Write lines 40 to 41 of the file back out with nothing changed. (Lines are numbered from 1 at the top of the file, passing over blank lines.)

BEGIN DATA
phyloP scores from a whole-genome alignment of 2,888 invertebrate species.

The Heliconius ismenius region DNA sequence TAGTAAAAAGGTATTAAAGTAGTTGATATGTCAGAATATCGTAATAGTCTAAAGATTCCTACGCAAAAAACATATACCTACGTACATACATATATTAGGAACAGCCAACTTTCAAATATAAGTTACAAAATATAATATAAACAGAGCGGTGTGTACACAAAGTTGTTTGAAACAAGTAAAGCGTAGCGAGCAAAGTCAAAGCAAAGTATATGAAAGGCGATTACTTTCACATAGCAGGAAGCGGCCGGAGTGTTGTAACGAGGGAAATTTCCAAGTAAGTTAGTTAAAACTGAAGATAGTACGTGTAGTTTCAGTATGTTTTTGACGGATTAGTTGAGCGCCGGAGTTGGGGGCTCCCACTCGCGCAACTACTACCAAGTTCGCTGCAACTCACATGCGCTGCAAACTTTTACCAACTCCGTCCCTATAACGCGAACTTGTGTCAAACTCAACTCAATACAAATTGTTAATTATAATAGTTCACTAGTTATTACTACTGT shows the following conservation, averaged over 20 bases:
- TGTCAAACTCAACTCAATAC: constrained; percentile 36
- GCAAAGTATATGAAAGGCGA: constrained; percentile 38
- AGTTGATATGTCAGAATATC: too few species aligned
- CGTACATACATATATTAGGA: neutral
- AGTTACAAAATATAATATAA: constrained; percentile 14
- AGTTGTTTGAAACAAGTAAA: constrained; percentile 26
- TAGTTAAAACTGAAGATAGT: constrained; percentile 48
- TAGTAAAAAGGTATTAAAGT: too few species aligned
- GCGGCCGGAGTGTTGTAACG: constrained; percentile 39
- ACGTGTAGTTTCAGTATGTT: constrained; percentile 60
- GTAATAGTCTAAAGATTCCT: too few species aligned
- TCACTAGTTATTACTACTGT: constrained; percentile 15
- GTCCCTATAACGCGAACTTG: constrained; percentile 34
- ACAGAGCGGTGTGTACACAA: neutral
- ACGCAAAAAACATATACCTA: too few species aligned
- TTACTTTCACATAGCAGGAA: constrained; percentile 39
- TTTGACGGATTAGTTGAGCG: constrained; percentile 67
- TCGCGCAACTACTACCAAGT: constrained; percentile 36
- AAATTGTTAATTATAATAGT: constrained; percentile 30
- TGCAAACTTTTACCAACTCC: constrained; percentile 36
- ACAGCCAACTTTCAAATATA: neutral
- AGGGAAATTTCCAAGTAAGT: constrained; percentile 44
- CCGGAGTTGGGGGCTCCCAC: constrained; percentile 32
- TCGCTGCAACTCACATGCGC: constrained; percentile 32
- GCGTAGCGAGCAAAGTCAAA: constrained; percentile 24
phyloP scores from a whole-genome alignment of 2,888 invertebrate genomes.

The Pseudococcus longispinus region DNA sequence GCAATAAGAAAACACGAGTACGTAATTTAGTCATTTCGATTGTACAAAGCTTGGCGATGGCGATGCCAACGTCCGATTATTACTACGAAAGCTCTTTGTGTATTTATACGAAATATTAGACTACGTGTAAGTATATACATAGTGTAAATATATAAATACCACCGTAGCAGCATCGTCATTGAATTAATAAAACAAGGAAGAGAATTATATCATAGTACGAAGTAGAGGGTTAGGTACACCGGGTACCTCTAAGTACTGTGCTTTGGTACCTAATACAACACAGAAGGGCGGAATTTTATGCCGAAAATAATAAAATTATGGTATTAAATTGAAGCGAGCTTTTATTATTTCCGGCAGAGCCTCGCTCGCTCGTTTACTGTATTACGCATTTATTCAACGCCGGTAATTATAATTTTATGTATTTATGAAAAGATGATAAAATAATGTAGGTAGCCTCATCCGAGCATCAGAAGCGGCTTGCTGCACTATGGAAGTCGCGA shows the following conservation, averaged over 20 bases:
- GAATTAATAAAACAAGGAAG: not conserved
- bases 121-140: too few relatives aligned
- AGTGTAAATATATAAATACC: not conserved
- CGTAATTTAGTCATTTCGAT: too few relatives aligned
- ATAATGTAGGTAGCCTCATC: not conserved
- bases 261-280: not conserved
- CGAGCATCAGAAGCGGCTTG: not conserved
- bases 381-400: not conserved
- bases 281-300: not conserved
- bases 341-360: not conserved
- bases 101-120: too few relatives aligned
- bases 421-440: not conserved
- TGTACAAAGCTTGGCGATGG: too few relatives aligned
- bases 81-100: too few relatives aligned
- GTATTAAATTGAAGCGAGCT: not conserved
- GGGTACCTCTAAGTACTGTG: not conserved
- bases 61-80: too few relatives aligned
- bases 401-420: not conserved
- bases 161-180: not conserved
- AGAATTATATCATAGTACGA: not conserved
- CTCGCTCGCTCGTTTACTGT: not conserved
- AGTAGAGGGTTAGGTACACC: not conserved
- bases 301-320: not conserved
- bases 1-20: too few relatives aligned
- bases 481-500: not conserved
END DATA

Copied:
- bases 101-120: too few relatives aligned
- bases 421-440: not conserved